Does too much screen time damage students' eyes?

University of New South Wales

Friday, 19 January, 2024

Does too much screen time damage students' eyes?

Evidence shows that myopia (short-sightedness) is on the rise, with half the world predicted to be near-sighted by 2050. Could excessive screen time be to blame?

Research into the exact links between screen time and rates of myopia is still emerging. However, scientists suspect there to be some impact of excessive screen time, particularly if children engage with screens from a young age.

“There is a genetic component to developing myopia, but we know the prevalence has increased dramatically in recent decades,” said Professor Isabelle Jalbert from the School of Optometry and Vision Science, UNSW Medicine & Health.

“It’s too rapid to be explained by genetics alone; we need to look at what’s changed in our environment, and it’s highly likely that lots of screen time is a risk factor for at least some development of short-sightedness in children.”

In myopia, the eyeball develops at a faster-than-normal rate and becomes too long, which causes distance vision to become blurry. While blurred vision can be corrected with glasses or contact lenses, once myopia sets in, it’s irreversible.

According to Jalbert, screens can cause strain to the eyes and induce symptoms of dry and tired eyes relatively quickly. A recent study she conducted found that viewing a phone screen can reduce blinking rates within the first minute in children and result in symptoms of dry eye.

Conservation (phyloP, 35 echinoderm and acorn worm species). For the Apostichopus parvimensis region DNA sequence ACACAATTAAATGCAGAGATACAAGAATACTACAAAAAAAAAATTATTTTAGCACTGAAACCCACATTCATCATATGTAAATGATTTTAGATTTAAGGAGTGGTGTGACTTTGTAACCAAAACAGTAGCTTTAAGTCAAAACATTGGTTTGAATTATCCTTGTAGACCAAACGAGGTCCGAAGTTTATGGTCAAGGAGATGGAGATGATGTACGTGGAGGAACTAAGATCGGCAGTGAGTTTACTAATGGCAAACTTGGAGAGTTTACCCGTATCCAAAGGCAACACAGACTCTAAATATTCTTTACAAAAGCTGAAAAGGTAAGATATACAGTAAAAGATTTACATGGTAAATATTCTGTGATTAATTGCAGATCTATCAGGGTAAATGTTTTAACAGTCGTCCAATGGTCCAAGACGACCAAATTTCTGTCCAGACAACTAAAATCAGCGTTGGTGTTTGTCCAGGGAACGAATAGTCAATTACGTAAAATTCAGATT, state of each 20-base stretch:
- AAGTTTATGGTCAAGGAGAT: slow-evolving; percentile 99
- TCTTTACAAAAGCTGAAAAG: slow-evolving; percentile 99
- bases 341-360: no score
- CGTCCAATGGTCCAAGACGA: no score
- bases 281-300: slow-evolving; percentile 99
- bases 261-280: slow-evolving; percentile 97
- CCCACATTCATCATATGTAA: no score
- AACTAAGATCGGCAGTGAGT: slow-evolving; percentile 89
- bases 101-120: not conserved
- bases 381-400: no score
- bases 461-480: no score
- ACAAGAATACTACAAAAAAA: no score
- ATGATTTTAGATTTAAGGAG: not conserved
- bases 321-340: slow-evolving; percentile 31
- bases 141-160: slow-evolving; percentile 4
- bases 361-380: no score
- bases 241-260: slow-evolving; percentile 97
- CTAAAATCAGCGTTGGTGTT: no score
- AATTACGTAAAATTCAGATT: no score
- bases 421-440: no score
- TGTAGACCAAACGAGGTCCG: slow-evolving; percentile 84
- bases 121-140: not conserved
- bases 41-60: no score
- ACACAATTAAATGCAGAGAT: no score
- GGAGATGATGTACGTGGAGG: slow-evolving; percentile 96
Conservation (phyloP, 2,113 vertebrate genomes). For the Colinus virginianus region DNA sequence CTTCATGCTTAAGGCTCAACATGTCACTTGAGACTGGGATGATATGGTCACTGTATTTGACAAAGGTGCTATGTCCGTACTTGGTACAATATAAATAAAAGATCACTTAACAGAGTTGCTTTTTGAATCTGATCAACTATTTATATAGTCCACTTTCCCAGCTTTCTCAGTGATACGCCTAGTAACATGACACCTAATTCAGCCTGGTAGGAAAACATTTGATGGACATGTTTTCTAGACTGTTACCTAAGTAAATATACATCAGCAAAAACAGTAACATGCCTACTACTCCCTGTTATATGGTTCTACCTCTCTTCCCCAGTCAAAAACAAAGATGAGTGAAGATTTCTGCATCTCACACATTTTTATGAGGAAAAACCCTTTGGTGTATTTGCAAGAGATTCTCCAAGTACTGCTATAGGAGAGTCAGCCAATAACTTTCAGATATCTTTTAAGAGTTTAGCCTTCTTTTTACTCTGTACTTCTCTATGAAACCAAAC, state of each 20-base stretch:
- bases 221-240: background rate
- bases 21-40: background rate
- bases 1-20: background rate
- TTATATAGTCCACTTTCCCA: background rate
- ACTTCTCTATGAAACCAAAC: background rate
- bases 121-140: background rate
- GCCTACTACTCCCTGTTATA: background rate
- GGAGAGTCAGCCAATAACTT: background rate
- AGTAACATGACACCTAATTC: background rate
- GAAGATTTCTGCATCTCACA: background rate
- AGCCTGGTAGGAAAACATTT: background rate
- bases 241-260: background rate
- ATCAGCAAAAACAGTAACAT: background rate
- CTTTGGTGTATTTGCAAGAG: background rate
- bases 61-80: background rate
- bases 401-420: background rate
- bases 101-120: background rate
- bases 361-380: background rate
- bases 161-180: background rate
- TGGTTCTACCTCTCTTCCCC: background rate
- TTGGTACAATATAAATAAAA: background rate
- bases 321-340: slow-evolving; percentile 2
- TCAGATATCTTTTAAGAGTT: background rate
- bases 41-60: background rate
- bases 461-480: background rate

“Watching a screen halved blink rates among participants, which is one of the main mechanisms for lubricating and protecting the eye,” Jalbert said.

“That doesn’t mean there is a link to developing an eye condition later on, but we’re concerned about potential long-term impacts as people spend more and more time on their devices.”

Jalbert said there are some preventative measures that can be taken to minimise the impact of digital screens on the eyes. That includes limiting daily screen time per World Health Organization guidelines — less than two hours per day for school-age children, and no screen time at all for kids under two.

“Unfortunately, researchers have found that very few children are likely meeting those recommendations daily,” Jalbert said.

Instead, Jalbert said the focus should be on getting people — particularly kids — to spend more time outdoors, which reduces the likelihood of developing myopia. However, time outdoors won’t necessarily slow the progression of myopia once it sets in.

“The more time you spend outdoors looking into the distance and wide-open spaces, the less time you spend doing near work or looking at a screen,” Jalbert said.

“It doesn’t have to be all at once; it can be at lunchtime or walking to and from school or the office. Just remember to also protect your eyes from the sunlight by wearing sunglasses and a hat.”

Optometrists generally recommend an eye examination every two years. For vulnerable populations, including those with underlying conditions like diabetes and autoimmune diseases, more frequent check-ups are advised.

“It is not realistic to tell people not to use screens at all, but we can do better when it comes to being more mindful about how screens might impact our eye health and managing the risks day-to-day,” Jalbert said.

Image credit: But

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